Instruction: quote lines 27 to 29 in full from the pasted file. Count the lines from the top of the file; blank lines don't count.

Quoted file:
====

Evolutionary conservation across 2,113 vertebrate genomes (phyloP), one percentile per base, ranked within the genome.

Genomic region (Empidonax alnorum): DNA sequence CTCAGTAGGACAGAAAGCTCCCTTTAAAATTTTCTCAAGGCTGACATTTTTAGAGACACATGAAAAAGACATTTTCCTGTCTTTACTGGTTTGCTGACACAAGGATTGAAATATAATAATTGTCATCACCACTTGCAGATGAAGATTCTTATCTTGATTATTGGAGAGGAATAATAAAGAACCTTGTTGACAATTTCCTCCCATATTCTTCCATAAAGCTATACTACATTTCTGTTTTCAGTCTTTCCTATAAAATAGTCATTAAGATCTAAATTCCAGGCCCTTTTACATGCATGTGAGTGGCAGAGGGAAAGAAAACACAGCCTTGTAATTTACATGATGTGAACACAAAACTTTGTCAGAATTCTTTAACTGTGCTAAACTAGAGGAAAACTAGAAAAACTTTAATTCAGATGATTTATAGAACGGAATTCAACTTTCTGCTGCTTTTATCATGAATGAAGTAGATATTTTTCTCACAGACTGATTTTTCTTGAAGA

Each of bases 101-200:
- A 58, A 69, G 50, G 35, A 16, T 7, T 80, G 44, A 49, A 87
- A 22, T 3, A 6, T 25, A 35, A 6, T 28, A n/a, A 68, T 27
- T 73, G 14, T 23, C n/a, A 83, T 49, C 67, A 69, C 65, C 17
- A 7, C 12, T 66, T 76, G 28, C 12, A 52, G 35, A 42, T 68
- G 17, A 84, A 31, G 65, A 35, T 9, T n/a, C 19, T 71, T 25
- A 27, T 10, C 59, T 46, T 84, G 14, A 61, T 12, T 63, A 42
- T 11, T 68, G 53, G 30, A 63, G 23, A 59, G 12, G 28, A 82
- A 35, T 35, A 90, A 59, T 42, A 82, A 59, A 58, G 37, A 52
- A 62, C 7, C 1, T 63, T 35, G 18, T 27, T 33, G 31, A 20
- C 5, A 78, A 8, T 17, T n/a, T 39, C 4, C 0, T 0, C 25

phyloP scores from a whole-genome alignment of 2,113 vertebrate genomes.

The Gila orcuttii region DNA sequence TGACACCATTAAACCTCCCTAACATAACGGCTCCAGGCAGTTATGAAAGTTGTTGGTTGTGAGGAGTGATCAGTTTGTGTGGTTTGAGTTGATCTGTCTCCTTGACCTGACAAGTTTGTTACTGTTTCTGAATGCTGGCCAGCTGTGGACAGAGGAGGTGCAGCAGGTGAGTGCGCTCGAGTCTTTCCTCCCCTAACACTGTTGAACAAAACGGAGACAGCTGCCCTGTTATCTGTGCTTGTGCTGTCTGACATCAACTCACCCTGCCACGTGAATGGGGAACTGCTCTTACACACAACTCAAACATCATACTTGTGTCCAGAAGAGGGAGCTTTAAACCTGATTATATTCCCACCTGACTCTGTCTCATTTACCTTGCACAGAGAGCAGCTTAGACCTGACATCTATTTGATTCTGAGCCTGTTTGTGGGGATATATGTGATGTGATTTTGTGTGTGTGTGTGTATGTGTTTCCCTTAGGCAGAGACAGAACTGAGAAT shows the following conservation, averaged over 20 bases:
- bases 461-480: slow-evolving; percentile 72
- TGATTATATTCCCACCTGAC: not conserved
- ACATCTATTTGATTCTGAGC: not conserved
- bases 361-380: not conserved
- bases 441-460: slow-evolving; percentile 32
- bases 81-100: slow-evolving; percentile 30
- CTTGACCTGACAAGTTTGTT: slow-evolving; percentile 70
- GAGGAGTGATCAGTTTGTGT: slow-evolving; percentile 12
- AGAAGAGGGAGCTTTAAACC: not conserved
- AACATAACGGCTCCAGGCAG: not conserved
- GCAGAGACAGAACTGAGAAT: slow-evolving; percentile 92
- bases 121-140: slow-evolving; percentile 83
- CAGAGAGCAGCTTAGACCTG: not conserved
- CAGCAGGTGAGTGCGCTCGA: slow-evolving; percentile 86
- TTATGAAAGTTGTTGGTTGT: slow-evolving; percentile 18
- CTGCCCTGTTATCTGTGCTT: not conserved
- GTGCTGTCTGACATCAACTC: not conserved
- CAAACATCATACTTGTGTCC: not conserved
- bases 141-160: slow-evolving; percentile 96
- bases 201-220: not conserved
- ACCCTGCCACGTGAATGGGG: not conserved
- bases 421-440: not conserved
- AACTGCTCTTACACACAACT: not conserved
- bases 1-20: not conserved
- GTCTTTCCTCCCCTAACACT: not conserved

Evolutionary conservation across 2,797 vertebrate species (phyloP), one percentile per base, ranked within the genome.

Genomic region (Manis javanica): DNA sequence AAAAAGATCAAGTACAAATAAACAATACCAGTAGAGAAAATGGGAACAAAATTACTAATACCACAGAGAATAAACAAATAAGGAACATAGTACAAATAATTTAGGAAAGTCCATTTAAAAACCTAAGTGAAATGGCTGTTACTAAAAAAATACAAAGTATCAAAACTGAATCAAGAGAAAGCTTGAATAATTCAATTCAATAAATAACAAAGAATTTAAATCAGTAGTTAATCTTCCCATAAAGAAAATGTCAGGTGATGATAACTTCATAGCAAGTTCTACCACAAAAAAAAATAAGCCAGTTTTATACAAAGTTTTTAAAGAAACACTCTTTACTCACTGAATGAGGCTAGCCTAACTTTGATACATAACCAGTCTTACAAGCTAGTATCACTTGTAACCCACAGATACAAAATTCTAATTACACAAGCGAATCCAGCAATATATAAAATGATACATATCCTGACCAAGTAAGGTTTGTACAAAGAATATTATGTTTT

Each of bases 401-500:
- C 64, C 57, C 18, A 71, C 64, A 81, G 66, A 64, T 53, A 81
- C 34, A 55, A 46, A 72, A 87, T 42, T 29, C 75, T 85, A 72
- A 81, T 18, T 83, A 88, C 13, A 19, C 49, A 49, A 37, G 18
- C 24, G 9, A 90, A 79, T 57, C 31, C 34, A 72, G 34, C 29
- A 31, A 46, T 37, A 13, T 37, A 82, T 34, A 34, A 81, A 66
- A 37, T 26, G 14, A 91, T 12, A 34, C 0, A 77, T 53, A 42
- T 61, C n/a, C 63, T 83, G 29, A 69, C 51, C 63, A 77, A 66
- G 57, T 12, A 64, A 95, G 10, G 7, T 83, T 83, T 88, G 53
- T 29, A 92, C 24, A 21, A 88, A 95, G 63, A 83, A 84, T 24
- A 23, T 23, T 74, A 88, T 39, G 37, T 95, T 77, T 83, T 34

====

- bases 121-140: slow-evolving; percentile 83
- CAGAGAGCAGCTTAGACCTG: not conserved
- CAGCAGGTGAGTGCGCTCGA: slow-evolving; percentile 86